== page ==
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On this week’s episode of Call the Midwife, while I was definitely entranced with the story of Mumtaz Gani, her husband Saddiq, and his second wife, Parveen, I also found myself unable to get Trixie’s story out of my mind.
As a midwife, our job is almost always thought of as a joyful one. It’s true; we do get to witness astounding joy, but any midwife can also tell you that this job includes an enormous amount of stress. We are constantly making decisions that impact women and their families for the rest of their lives. There’s also the side of midwifery that we may not often discuss; when things are bad, they can be absolutely devastating. I’m not only talking about the utter devastation of miscarriage or stillbirth, but also bearing witness to a lot of really difficult life situations that our clients might be in. I’ve cared for women in abusive relationships, women who are unable to make it to necessary appointments because of lack of transportation, and women wondering how they will be able to feed their families that week. I’ve listened to women describe their struggles with depression and anxiety. Part of being a midwife is forming a strong connection with our clients, but sometimes doing so makes it very difficult to separate yourself from your work or disengage when you go home for the day.
I love that Call the Midwife shows all facets of midwifery care, including the midwives’ personal struggles. For the midwives of Nonnatus house, they not only have the “regular” stresses of a career in health care, but they also practice in an area with a relatively high proportion of people living in poverty. Many of us became nurses and midwives in order to make a difference in people’s lives, and it can really start to weigh on you when you realize there is so much that you can’t “fix”. I think for Trixie, the “straw that broke the camel’s back” and led her back to drinking was her separation from Christopher, but I don’t doubt that the incredible stress she feels from her career also played a part in that.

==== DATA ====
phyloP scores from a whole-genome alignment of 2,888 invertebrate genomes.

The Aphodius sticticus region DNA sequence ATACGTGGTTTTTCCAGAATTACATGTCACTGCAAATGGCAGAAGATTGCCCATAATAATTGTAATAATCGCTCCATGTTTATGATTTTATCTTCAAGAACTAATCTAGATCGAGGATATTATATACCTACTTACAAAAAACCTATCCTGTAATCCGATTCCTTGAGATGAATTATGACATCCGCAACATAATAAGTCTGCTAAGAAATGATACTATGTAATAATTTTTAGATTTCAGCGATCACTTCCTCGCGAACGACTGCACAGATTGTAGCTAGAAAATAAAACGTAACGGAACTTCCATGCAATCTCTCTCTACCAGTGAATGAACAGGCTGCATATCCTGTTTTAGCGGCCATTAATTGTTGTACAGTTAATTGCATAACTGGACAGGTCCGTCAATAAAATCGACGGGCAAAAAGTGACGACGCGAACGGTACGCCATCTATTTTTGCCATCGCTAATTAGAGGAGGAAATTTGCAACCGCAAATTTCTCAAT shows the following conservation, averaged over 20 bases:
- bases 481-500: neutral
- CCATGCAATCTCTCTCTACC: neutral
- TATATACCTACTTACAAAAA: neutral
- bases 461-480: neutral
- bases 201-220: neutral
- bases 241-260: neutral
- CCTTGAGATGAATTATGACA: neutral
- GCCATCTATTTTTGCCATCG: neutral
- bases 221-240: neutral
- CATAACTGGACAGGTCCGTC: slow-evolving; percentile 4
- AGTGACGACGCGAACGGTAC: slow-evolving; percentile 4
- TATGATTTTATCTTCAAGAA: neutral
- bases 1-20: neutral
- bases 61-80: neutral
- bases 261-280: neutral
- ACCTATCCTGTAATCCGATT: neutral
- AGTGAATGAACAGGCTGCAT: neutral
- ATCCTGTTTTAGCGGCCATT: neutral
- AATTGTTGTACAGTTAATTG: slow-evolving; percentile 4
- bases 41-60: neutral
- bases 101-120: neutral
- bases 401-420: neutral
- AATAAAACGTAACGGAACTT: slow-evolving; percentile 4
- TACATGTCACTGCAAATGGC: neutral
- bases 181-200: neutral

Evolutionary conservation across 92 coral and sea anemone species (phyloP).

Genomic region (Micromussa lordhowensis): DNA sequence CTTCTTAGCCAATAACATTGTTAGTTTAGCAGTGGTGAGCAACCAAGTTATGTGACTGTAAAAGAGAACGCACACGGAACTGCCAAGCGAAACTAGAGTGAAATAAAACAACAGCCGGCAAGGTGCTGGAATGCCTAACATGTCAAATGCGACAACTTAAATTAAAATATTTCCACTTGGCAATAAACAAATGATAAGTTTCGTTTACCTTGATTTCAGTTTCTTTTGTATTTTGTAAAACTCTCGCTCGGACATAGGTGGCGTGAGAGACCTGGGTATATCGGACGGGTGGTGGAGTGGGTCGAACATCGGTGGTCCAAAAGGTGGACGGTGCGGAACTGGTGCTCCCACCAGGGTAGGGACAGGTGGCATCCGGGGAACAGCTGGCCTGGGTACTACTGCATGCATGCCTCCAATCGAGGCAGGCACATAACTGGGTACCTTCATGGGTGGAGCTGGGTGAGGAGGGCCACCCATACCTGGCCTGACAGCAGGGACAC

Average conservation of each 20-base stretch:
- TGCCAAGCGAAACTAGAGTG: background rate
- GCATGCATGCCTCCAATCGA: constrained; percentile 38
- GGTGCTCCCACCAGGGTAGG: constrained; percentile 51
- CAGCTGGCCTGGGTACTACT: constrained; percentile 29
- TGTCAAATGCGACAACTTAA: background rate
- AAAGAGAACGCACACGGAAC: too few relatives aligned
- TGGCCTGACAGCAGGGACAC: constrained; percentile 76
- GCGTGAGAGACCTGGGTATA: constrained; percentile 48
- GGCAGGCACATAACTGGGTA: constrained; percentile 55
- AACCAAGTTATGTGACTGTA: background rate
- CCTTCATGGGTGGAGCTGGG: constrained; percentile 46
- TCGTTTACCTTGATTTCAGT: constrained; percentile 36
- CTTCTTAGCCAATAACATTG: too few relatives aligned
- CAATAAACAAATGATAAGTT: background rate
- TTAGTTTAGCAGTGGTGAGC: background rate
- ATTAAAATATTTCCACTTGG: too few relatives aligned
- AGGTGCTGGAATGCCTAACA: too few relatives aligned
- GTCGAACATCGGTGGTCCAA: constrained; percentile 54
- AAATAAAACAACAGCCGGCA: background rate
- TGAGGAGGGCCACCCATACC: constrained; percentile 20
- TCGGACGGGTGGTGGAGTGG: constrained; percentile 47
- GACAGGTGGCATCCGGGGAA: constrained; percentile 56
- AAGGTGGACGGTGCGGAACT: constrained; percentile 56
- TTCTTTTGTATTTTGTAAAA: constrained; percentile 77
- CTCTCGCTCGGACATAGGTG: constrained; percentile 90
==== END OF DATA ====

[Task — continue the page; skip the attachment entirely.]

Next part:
There have been a few times in my six years as a midwife where the stress in my professional and my personal life too much. I know talking about “self-care” is all the rage these days, but let me tell you—self-care is critical for your success in midwifery. If you do not actively seek out ways to care for your body, mind, and spirit, you will get burnt out. Self-care looks different for everyone. It might be taking a hot bath, going out for a nice meal (with a loved one or alone!), meditating, or taking the time to read or take a walk.
For me, self-care includes going to bed really early most nights that I’m off, and also means waking up at 4:00am on my days off to exercise and have some “me time” before my kids are awake and my husband has to leave for work. This year, I started eating a plant-based vegan diet and nourishing my body with whole foods that make me feel healthy and strong. When I’m taking time to move my body and eat consciously, it pours over into all other aspects of my life. I’m more positive, energetic, and patient. Self-care isn’t always fancy, though. Part of my self-care includes seeing a therapist and taking medication for postpartum depression. Like Trixie, sometimes we have to realize that we can’t always do this alone.
Believe it or not, part of my self-care each week is also sitting down to watch Call the Midwife! It’s really comforting to watch a show that, in a way, parallels my life. The storyline transcends time and place and each week, I find myself nodding along and relating with each of the characters. Even in the most stressful times, Call the Midwife tends to remind me why I was called to midwifery, and that even if we cannot solve every problem, we can make a difference in the lives of each of our clients. This week, it also reminded me how crucial it is to take time for myself to unwind and recharge. How are you going to care for your mind, body, and soul this week?
Andrea Altomaro (MS, RN, CNM) has been nurse-midwife for the past three years and is currently working for the Henry Ford Health System. Before becoming a midwife, she worked as a nurse in the emergency department and also in labor and delivery.
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